Republican Senator Ted Cruz has today become the first official presidential candidate in the race for 2016, and will mark his campaign launch in a speech at Liberty University, Virginia, a Baptist institution and said to be the world's largest Christian university.
The Texas senator confirmed the news in a tweet early this morning. In his campaign launch video, which he shared on Twitter, he says "It's going to take a new generation of courageous Conservatives to help make America great again, and I'm ready to stand with you to lead the fight."
I'm running for President and I hope to earn your support! pic.twitter.com/0UTqaIoytP— Ted Cruz (@tedcruz) March 23, 2015
He will be joined by several Republican candidates in the coming weeks and television debates will begin in September.
Cruz, 44, is a tea party favourite and has a large support base among evangelical Christians. He was given a warm reception at last year's Values Voter Summit; the conference, which is hosted by the Family Research Council, is usually seen as an early indicator of conservative support for presidential candidates, and Cruz won the most support (25 per cent) in the poll at the end of the weekend.
A committed Southern Baptist, Cruz has been outspoken about religious freedom, both at home and abroad, and has taken a strong stance against same-sex marriage. He is currently seeking to introduce legislation to protect each state's right to make its own decision on the issue.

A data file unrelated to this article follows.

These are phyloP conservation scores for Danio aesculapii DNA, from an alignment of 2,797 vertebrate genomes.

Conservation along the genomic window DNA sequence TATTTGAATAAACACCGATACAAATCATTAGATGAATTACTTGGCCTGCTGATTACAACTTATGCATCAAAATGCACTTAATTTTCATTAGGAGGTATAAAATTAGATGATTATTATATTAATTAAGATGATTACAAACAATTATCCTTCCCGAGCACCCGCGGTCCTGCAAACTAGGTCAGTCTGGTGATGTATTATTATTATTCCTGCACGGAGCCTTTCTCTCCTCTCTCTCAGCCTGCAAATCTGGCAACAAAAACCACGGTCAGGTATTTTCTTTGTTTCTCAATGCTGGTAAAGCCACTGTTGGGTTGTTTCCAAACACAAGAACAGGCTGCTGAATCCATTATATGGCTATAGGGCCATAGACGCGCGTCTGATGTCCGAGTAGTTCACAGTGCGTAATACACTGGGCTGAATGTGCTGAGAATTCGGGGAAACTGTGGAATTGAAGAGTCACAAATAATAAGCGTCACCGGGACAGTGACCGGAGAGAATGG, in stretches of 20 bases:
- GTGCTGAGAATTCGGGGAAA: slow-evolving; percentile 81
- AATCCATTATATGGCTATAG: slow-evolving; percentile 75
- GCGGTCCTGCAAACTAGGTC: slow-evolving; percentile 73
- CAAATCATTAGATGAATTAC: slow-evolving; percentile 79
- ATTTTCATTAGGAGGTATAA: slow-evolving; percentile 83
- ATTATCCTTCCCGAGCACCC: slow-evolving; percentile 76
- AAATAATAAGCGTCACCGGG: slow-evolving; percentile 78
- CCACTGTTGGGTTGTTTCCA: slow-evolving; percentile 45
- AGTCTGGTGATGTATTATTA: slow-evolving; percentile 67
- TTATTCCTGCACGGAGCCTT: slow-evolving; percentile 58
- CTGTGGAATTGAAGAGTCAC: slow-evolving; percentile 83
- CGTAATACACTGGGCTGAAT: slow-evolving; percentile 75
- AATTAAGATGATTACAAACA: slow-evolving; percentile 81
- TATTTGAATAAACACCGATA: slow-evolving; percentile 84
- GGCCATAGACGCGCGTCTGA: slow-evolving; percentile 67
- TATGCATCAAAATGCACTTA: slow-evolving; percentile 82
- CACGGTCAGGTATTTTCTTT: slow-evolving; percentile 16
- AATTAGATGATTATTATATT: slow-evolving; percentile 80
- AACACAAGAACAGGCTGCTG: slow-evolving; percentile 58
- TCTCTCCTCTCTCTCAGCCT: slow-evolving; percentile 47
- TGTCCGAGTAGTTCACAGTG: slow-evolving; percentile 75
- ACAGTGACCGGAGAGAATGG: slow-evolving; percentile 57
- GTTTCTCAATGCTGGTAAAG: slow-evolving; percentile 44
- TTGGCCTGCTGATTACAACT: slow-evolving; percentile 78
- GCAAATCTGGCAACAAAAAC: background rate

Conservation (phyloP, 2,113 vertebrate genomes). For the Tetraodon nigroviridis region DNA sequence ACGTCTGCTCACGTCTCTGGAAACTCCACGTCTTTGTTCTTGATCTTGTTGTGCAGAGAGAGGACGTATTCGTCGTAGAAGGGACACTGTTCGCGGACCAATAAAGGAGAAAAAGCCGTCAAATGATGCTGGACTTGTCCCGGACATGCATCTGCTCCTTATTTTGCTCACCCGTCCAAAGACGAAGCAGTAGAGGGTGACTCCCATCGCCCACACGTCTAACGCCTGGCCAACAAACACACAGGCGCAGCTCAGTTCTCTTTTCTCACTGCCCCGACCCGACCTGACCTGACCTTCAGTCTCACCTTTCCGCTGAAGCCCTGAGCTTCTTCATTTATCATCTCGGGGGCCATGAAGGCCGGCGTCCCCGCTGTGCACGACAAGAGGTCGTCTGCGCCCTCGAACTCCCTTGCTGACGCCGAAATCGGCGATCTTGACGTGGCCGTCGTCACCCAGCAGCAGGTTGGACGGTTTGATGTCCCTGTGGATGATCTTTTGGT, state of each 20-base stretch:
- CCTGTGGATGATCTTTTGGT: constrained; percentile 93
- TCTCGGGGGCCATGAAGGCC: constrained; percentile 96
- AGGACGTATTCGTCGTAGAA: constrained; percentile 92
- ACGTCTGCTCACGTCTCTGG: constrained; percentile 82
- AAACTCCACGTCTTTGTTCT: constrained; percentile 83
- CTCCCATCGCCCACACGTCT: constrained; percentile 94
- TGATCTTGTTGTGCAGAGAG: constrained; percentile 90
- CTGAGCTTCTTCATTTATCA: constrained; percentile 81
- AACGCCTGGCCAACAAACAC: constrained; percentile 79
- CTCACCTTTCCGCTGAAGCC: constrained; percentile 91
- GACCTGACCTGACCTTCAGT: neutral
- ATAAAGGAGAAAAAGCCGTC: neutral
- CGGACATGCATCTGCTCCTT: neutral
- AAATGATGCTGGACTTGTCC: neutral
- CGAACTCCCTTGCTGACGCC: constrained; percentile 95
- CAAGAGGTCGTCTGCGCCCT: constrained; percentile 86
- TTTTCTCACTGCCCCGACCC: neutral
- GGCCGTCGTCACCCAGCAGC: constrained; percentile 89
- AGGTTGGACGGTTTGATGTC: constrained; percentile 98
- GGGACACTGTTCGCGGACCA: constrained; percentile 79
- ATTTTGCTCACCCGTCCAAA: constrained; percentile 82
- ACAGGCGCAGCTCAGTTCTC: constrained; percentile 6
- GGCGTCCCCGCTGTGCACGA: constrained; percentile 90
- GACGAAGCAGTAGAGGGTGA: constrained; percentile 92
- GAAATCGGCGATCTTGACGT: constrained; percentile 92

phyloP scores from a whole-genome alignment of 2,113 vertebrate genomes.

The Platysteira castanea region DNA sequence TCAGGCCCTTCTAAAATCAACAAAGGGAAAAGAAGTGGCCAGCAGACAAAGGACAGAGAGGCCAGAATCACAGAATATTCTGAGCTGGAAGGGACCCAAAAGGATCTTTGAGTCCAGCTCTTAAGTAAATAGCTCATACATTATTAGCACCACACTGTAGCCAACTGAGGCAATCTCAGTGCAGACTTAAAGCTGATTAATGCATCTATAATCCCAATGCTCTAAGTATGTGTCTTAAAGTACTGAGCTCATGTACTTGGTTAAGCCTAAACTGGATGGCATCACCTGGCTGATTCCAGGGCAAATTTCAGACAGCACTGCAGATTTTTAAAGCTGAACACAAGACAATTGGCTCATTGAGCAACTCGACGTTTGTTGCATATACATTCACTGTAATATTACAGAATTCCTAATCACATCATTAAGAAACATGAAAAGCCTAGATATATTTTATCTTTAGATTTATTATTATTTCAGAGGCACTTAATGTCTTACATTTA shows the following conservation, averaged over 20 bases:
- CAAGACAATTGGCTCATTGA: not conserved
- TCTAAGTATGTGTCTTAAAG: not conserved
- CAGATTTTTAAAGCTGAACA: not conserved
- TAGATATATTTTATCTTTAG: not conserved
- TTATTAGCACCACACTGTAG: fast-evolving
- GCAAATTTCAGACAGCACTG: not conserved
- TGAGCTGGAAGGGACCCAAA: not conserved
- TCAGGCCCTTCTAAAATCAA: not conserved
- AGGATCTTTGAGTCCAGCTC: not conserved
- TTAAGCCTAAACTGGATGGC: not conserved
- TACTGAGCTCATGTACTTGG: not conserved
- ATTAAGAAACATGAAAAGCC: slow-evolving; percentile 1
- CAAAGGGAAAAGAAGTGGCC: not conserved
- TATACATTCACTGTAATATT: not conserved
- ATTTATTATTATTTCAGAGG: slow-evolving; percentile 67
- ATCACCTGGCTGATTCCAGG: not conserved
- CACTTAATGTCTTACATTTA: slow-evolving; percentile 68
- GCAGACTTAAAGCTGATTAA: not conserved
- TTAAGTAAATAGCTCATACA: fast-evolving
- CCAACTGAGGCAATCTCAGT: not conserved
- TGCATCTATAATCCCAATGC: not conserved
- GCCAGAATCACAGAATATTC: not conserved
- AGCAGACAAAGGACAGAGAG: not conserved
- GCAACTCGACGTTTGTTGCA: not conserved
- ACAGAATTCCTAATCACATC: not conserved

"I support traditional marriage and we should reject attempts by the Obama administration to force same-sex marriage on all 50 states," Cruz said in a statement.
The first-term senator has also been a staunch opponent of Obamacare, and famously read the Dr Seuss poem Green Eggs and Ham in the Senate during a 21-hour filibuster in an Obamacare debate in September 2013.
His hard-line opposition to Democrat policies is echoed by his father, pastor Rafael Cruz, director of Purifying Fire Ministries – the ministry of Suzanne Hinn (wife of Benny).
Cuban-born Rafael Cruz has compared Barack Obama's leadership approach to that of Fidel Castro, describing him as a Marxist who "seeks to destroy all concept of God".
At the Values Voter Summit Ted Cruz protrayed a bleak view of the current state of American politics, but said: "I am optimistic because I am convinced that God isn't done with America yet."
The early campaign launch will give Cruz a head-start on campaign funding and publicity. But there are a number of other Republican candidates vying for the conservative Christian vote, including Rick Santorum and Mike Huckabee.